Library News

New Database: Scopus

SCOP-WOSWe have replaced our Web of Science databases, a package consisting of the Science Citation Index, the Social Sciences Citation Index, and the Arts & Humanities Citation index, with a new citation database, Scopus. We appreciate that Web of Science is used by many of you at Willamette, so we did not take this decision lightly. Before making this decision we examined content and functionality for Scopus and Web of Science; given these factors and that Scopus is a fraction the price, the decision was clear.

Currently, the main content differences are that Scopus covers more current content while Web of Science has deeper historical coverage.  Scopus indexes roughly 20,000 journals while Web of Science covers about 12,300 journal titles.  To give you a perspective on the number of unique journal titles that are not indexed by the other, Scopus currently indexes over 15,000 unique journals while Web of Science indexes nearly 4,400 journals not covered in Scopus.  A substantial amount of journal titles are indexed by both databases.

Scopus will have the same “Find It @ Willamette” button that links to the library catalog for fulltext, print, and interlibrary loan options.  Scopus also works smoothly with the citation tool called RefWorks.  In case you would like to know more about these two databases, here’s a link to more info: http://hlwiki.slais.ubc.ca/index.php/Scopus_vs._Web_of_Science

The Scopus database will be available for use starting in January, and our access to Web of Science will cease at the end of December.  If you have any questions about this process, please contact Ford Schmidt (fschmidt@willamette.edu, extension x5407).

Finals Week: Extended Study Hours

Beginning on Monday, Dec. 2, the Hatfield Library will be open extended hours for final exams.
These are the hours for the end of the term:

Monday, Dec. 2 – Thursday, Dec. 5 — 7:45 a.m. – 3 a.m.
Friday, Dec. 6 — 7:45 a.m. – 1 a.m.
Saturday, Dec. 7 — 9 a.m. – 1 a.m.
Sunday, Dec. 8 — 9 a.m. – 3 a.m.
Monday, Dec. 9 – Friday, Dec. 13 — 7 a.m. – 3 a.m.
Saturday, Dec. 14 — 7 a.m. – 7 p.m.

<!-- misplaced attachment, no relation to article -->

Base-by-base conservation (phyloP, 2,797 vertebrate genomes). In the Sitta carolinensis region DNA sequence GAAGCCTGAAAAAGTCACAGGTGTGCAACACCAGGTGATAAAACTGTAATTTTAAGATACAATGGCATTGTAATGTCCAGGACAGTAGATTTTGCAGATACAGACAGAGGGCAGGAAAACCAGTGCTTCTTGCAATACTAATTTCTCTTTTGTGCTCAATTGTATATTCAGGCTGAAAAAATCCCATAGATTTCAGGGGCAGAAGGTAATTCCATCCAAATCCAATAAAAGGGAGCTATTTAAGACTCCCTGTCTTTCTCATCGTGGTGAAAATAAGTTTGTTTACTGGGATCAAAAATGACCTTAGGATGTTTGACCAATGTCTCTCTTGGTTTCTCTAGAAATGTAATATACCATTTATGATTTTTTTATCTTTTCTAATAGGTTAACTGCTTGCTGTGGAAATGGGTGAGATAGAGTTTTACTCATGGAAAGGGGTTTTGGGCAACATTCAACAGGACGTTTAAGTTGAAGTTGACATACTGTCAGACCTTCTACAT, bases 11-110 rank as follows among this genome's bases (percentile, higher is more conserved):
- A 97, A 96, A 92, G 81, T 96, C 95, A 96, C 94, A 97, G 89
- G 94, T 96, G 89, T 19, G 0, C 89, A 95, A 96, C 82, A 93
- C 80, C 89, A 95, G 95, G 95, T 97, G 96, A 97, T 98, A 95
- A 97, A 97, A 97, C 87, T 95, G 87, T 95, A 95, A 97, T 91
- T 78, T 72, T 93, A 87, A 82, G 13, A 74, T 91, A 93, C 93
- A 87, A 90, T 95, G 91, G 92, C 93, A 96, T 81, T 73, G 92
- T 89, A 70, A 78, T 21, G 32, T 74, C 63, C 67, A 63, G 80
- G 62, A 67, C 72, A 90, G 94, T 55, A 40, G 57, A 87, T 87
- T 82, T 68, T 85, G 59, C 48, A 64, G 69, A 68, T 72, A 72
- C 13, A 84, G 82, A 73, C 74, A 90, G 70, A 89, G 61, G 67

Sunday, Dec. 15 — CLOSED

Winter break begins on Monday, Dec. 16. During the break, the library will be open Monday-Friday from 8 a.m. to 5 p.m. and closed on weekends. Also, the library (and the rest of campus) will be closed from Dec. 23 through Jan. 2. Regular hours resume on Jan. 13.

Annual Giving Tree 2013

giving-tree-2013-1Items are starting to come in for the Tree of Giving Book Drive!  We are supporting both Hallman and Richmond Elementary schools this year, so we are looking forward to an excellent turnout of books.  Some key things to remember as we approach the final Drive date on December 17th:

- 30% discount at the Willamette Store for Book Drive books

- K-5 Spanish and English language books

(No holiday themes please)

- Drop off locations are at the Circulation Desk in the Hatfield Library & the Willamette Store

- Gloves, hats, and cash for books are also desired

- Check out the LibGuide  for more information: http://libguides.willamette.edu/tree-of-giving

This is our seventh annual Tree of Giving Book Drive!  Please visit our Tree of Giving located near the entrance of the library, and see the beautiful ornaments adorning it.  For every book donated, we add one ornament to our Tree of giving.

So think of the Tree of Giving as you do your Black Friday shopping!  And thank you for your support from the Mark O. Hatfield Library, Willamette Store, and Student-Athlete Advisory Committee

 

 

giving-tree-2013-2

Thanksgiving Break Hours

The Hatfield Library has special hours during Thanksgiving.

Wed, Nov. 27     7:45 a.m. – 3 p.m.
Thur – Sat, Nov. 28 – 30     CLOSED
Sun, Dec. 1   1 p.m. – 2 a.m.

Normal building hours resume Monday, November 26th.  The Hatfield Library staff wish the Willamette Community a most wonderful and safe Thanksgiving Break!

This Week’s Faculty Colloquium: Representing Renaissance Queer Crips

Hobgood_smPlease join us this Friday, November 15th at 2:00 pm in the Library’s
Hatfield Room for a presentation by Professor Allison Hobgood (English Department) on:

Title:  Representing Renaissance Queer Crips